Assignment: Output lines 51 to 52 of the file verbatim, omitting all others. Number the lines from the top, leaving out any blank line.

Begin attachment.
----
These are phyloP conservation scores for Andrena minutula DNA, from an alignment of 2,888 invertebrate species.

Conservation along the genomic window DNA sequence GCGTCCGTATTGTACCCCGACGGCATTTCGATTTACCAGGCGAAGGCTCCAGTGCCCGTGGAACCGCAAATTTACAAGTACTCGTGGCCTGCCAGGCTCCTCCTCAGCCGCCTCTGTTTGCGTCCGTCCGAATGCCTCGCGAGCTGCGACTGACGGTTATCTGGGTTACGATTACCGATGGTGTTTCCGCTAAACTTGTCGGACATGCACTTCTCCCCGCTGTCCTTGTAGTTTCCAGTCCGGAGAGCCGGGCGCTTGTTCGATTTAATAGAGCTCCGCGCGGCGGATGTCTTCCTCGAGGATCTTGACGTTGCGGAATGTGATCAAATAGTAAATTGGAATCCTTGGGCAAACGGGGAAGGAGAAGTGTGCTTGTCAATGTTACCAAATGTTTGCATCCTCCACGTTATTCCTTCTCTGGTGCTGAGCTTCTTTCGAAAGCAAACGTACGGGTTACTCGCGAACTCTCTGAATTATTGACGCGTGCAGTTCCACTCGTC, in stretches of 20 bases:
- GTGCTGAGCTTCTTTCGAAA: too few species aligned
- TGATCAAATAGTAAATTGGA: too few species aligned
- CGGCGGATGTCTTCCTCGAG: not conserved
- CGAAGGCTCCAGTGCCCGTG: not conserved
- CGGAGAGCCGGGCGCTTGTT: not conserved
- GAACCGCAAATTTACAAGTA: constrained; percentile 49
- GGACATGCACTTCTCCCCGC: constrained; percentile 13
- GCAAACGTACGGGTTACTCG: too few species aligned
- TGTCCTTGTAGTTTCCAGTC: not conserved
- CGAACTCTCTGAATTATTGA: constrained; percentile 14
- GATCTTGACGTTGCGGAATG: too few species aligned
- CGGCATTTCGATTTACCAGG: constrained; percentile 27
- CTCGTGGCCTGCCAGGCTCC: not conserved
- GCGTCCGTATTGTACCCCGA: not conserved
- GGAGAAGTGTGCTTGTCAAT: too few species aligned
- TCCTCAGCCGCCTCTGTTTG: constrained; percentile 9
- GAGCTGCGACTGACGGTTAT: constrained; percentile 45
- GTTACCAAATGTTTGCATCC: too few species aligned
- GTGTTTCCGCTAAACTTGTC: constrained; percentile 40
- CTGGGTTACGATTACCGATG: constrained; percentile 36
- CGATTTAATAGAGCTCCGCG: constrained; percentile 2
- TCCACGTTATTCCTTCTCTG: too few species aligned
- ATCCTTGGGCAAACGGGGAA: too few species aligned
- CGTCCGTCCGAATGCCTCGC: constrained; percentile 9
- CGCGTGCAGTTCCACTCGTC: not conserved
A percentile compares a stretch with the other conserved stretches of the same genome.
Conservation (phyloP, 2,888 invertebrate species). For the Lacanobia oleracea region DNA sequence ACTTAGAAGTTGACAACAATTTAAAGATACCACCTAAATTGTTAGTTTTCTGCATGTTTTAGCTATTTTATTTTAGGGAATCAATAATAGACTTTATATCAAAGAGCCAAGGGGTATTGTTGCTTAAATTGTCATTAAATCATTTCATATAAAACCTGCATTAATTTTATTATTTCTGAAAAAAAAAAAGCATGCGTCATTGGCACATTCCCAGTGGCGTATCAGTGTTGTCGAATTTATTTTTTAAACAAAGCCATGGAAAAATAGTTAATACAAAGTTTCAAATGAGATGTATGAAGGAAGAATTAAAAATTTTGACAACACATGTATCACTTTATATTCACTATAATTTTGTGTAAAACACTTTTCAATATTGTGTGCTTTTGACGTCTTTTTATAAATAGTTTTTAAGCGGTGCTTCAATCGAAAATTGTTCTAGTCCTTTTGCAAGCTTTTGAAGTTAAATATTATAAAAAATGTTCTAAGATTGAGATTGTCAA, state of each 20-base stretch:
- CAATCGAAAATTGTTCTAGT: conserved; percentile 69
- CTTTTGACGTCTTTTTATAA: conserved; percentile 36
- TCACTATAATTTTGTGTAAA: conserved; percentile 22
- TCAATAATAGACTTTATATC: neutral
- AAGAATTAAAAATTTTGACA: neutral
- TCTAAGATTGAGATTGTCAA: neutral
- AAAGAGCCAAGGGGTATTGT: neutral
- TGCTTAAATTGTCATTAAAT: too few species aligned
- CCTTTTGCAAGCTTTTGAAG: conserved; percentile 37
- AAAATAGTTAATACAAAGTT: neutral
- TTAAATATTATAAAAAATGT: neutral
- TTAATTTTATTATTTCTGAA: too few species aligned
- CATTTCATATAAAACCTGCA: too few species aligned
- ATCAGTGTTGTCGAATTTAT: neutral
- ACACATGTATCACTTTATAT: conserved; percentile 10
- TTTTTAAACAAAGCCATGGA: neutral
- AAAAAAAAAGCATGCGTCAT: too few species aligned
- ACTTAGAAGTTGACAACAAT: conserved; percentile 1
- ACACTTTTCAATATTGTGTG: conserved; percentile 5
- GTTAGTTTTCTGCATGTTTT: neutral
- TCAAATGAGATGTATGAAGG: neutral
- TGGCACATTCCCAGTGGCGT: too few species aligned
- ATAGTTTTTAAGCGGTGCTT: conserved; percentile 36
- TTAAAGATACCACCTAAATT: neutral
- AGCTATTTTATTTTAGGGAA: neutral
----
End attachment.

- TGGCACATTCCCAGTGGCGT: too few species aligned
- ATAGTTTTTAAGCGGTGCTT: conserved; percentile 36